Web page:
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84.08 Percent




The results are in from this week’s partisan primary elections in the Palmetto State … you know, the ones you read about in the papers. The ones in which certain establishment candidates “rolled,” “cruised” or were “swept” to victory.

Riveting stuff, huh?

Not really … at least not when you look at the numbers making up their “mandates.”

A whopping 84.08 percent of South Carolina’s 2.8 million registered voters didn’t bother to show up this week … the lowest turnout for a statewide primary election in recent memory. For those of you educated in one of South Carolina’s failing government-run schools, subtract 84.08 from 100 percent and you wind up with an anemic 15.92 percent turnout rate.

In 2012, turnout in the state’s partisan primary elections was only 13.6 percent – but no statewide races were on the ballot. This year’s ballot featured several competitive statewide races as well as partisan primaries for two U.S. Senate seats.

The last time statewide partisan primaries were held – in 2010 – turnout was 26 percent. It was 20.5 percent in 2008 – the last time U.S. Sen. Lindsey Graham (RINO-S.C.) was on the ballot.

This year’s total also fell well below turnout percentages from 2004 (25.1 percent), 2002 (24.9 percent), 2000 (18.7 percent) and 1998 (26.7 percent).

So what gives? Are we looking at a “lull in the action?” Or are South Carolina’s two major parties losing their sway over the electorate?

Last December, former GOP statewide official (turned reality TV star) Thomas Ravenel penned a column in which he assailed the fiscal failures of both parties.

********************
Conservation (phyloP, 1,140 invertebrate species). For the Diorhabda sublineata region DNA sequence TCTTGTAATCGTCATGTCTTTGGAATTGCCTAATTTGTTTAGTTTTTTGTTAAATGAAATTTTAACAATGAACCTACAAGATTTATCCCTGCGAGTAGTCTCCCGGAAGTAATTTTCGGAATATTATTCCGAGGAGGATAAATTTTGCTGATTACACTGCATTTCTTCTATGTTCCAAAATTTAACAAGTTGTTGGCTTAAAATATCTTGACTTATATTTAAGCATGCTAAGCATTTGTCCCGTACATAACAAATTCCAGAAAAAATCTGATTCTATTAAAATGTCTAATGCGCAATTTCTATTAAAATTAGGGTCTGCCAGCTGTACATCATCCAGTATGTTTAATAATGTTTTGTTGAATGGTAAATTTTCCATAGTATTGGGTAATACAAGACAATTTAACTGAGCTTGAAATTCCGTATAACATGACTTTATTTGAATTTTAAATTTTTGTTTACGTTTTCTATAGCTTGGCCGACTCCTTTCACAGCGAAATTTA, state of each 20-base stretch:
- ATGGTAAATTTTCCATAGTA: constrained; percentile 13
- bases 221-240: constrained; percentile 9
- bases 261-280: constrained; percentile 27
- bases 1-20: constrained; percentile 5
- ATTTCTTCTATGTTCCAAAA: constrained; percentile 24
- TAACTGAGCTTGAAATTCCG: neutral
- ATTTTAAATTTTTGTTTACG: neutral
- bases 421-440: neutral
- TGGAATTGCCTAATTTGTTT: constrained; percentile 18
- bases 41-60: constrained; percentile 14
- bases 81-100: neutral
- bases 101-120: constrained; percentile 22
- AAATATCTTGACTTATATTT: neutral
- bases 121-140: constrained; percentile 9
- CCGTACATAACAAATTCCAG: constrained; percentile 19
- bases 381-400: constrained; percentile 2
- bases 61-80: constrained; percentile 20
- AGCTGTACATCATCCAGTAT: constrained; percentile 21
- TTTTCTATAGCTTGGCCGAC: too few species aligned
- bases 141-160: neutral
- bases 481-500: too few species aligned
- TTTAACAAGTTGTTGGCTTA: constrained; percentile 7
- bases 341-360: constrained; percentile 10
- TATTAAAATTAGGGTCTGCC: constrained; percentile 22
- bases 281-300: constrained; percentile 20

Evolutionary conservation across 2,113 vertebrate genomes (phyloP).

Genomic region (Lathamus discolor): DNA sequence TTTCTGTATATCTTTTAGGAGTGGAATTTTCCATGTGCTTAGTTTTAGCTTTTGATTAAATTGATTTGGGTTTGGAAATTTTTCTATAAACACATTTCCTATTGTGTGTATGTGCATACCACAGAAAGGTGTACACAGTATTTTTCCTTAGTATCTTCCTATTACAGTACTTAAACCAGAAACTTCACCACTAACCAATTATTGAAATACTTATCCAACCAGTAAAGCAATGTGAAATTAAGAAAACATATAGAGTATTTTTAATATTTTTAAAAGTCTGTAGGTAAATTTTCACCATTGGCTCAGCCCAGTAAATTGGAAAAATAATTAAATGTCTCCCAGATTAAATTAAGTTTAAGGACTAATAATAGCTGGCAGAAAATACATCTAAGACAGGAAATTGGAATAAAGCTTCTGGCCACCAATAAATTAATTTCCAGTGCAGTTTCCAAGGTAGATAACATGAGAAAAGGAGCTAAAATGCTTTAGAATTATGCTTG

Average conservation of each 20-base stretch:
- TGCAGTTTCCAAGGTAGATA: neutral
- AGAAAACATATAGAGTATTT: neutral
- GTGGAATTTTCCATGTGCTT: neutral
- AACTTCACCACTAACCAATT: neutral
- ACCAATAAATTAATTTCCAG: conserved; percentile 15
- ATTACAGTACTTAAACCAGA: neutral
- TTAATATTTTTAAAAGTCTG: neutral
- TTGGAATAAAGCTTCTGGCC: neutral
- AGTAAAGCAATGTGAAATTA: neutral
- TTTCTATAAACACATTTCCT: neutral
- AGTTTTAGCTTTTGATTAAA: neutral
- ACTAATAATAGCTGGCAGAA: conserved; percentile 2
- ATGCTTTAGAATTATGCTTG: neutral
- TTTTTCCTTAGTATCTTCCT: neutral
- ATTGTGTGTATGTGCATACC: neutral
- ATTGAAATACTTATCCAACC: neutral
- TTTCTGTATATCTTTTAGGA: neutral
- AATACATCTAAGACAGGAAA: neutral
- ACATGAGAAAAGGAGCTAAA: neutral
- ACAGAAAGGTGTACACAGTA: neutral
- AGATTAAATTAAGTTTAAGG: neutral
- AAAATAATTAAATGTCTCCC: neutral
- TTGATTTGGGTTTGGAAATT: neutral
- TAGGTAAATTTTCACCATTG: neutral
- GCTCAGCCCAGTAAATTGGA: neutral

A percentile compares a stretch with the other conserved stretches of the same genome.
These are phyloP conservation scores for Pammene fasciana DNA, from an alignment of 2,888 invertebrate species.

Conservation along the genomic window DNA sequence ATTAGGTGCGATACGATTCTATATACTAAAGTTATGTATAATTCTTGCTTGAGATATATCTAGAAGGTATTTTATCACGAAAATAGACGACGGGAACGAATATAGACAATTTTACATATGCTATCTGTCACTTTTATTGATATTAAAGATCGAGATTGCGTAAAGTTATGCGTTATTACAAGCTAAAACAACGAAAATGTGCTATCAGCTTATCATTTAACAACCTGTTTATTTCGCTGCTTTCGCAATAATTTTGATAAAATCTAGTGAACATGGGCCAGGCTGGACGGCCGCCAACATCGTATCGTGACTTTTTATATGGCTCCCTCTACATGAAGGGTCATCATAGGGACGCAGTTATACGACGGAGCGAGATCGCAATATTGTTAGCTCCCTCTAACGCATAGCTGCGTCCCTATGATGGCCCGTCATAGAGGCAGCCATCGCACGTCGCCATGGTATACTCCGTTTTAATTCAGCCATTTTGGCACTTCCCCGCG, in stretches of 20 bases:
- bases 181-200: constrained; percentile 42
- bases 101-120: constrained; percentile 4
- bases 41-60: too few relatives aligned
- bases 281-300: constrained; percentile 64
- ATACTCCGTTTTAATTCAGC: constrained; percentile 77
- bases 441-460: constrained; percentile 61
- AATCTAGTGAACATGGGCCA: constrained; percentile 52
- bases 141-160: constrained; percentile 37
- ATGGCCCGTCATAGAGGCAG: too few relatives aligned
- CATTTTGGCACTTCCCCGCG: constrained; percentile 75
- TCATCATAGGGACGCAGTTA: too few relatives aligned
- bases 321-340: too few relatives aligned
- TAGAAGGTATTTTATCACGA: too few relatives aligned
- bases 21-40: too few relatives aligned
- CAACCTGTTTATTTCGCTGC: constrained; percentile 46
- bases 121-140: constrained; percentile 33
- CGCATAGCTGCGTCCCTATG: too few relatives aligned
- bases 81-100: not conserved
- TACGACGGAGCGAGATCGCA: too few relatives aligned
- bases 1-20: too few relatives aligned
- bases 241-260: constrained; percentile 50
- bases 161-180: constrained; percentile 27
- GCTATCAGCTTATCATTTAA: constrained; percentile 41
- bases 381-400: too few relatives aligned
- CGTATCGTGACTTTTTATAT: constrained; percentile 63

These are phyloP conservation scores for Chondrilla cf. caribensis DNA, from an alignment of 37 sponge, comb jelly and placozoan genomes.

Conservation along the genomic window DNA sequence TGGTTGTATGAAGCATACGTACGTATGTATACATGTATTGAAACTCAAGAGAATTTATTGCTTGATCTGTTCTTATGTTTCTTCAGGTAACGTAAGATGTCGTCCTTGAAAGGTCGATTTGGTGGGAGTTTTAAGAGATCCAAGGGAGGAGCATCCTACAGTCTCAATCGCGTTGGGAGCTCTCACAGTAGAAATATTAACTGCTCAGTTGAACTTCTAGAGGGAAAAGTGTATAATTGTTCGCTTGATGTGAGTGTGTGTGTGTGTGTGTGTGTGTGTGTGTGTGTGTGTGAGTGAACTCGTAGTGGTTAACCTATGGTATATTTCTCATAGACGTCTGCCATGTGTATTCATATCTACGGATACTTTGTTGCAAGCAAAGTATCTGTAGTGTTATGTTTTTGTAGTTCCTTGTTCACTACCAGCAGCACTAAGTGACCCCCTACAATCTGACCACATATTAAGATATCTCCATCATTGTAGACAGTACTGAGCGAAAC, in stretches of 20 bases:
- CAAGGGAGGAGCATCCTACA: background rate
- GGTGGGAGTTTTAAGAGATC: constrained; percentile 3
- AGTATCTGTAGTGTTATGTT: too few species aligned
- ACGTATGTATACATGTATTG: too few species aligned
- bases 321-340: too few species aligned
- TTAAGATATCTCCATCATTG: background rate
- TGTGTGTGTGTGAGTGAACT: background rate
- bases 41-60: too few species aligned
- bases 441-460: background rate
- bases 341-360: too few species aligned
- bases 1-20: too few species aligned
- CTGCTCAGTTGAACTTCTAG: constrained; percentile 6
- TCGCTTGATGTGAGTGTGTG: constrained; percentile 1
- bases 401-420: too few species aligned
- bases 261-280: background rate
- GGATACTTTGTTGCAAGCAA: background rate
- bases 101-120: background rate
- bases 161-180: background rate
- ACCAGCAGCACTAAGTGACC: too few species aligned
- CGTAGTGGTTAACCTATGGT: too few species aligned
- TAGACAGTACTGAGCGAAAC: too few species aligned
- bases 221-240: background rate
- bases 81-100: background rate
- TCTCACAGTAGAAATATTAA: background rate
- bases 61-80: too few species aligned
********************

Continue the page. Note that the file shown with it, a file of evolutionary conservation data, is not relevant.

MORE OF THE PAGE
“At the federal, state and local level GOP and Democratic politicians love to throw rhetorical bombs at one other – vague, clichéd barbs sensationalized by the mainstream media (which thrives on meaningless conflict as a means of perpetuating its false narrative),” Ravenel wrote. “But the unavoidable truth is that both major political parties are slaves to the same system. Look no further than their shared refusal to make meaningful spending cuts – or their shared assault on the handful of elected officials who do propose specific spending reductions.”

Ravenel added that “America is on an unsustainable fiscal course – and will remain locked on that course until a party emerges that is willing to faithfully and aggressively advance free market alternatives.”

In responding to this week’s election results Ravenel sounded a similar theme.

“This election cycle has been dominated by lowest common denominator appeals from candidates aiming to be one of the lesser of two evils,” he said. “No wonder the vast majority of South Carolinians refrain from voting on partisan primary day. They’ve heard it all before – yet all they see is more of the same.”

Is he right?

We certainly think so …